Think of test planning like raising children. Let them loose and you’ll soon find yourself scolding them. Explain what behaviors are or aren’t okay and they know the boundaries they're playing in (or pushing).
As with children, so it is for QA: correcting course by changing habits later on is much harder than setting a framework from the start.
Your test plan is this framework. It’s a philosophy with guiding principles that tell your team how dynamic (or not) they can be. From this they can build muscle memory and accelerate their testing with each iteration. This means more efficient test cycles, without the need to course-correct.
Let’s discuss how to write a test plan that works for your project.
Creating the right test plan
In our experience, as in so many walks of QA, proper test planning comes down to quality questioning. Getting to the heart of the answers to the following questions allows you to build more than a list of pre-requisites and targets (as important as they are). Armed with team-informed input, you can create a true QA roadmap or test plan.
What will people tell you?
What are you testing? Who is building it? Why are they building it? These are fundamental questions but the value is in how you get the answers, rather than what the answers are. The how is crucial and gives you really important insight.
If the dev team seem quiet and your testing team don’t contribute much to the discussion then it will be harder for you to delegate in the project. It means your test plan will have to be more prescriptive and include significant oversight.
If you’re looking for a more hands-off approach, then choose testers who have opinions and enjoy sharing them with you and each other. Build connections with the development team. Show an interest in what they’re developing and tell them why you want to know.
Fostering strong relationships helps you build a test plan that’s both detailed and dynamic. This in turn empowers your team to get creative.
What scope do you have?
How risk tolerant are your stakeholders? Do they believe if the testing approach worked last time, it will work this time? Or are they looking to try something new?
If your stakeholders veer towards the conservative, your plan will be more prescriptive. This will suit focused, detail-oriented team members who excel at rote-based tasks.
If your stakeholders are more creative, they won’t need every specificity nailed down in the test plan. This opens up possibilities for more dynamic testing and more creative team members.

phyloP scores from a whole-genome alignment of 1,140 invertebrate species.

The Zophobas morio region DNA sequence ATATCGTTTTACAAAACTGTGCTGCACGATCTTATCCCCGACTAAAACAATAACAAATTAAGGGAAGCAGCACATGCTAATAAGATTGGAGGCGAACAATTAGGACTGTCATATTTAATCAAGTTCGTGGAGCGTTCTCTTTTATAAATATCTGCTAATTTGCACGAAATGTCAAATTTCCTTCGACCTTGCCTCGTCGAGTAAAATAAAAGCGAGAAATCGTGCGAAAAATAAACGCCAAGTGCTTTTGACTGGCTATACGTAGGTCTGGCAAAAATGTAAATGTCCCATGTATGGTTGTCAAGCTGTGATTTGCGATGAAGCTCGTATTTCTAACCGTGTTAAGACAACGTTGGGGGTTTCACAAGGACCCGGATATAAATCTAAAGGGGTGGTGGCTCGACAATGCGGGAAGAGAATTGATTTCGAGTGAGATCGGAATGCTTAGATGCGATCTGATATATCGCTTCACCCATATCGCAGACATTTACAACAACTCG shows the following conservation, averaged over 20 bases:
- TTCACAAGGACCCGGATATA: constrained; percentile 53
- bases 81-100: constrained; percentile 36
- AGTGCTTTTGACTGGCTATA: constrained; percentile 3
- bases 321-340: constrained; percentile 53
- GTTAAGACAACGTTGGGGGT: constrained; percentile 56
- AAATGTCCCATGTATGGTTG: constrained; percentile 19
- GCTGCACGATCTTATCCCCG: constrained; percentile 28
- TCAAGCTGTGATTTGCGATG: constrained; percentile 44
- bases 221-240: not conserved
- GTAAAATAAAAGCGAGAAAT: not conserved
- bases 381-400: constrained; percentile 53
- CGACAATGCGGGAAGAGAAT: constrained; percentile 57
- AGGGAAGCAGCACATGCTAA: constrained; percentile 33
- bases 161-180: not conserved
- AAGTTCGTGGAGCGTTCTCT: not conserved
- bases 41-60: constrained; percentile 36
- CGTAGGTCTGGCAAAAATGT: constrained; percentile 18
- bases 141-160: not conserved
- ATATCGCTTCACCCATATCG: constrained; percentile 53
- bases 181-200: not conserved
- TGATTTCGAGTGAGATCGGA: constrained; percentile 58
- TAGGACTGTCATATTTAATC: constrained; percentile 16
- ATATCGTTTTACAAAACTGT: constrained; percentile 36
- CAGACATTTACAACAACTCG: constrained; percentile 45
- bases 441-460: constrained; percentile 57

What kind of team do you already have?
Who’s on your team and what are their strengths? How do your team members interact with each other? Foster collaboration to limit slow resolutions and more conversation.
When setting boundaries for children, any parent, aunt or babysitter will know that you have to make some allowances for the child’s personality for boundaries to work.
Some testers will suit dynamic environments but might require guidance when it comes to collaboration to ensure they don’t run away with an idea on their own. Detailed-oriented testers who thrive on the predictability of rote tasks might get frustrated when things aren’t going exactly to plan. Here, your test plan would include guidance on how to raise concerns and who to raise them with.
The test plan guides your team, but your team should inform the guidelines you provide.
Time to write your test plan
With these answers and insights you can tailor your test plan to your product, project and people. You can also define your own role: be it liaison, hands-on manager or advisory leader encouraging direct communication between testers and devs.
Defining your pre-requisites and setting targets to give your team focus is vital. But it’s not enough. Developing a truly useful test plan requires extra effort upfront. And as coach John Wooden said:
“If you don’t have time to do it right, when will you have time to do it again?”
After reading this, you may decide you would like a conversation with us. OnPath would be happy to provide direction for your testing style and your test plan. Reach out if you want to talk it out.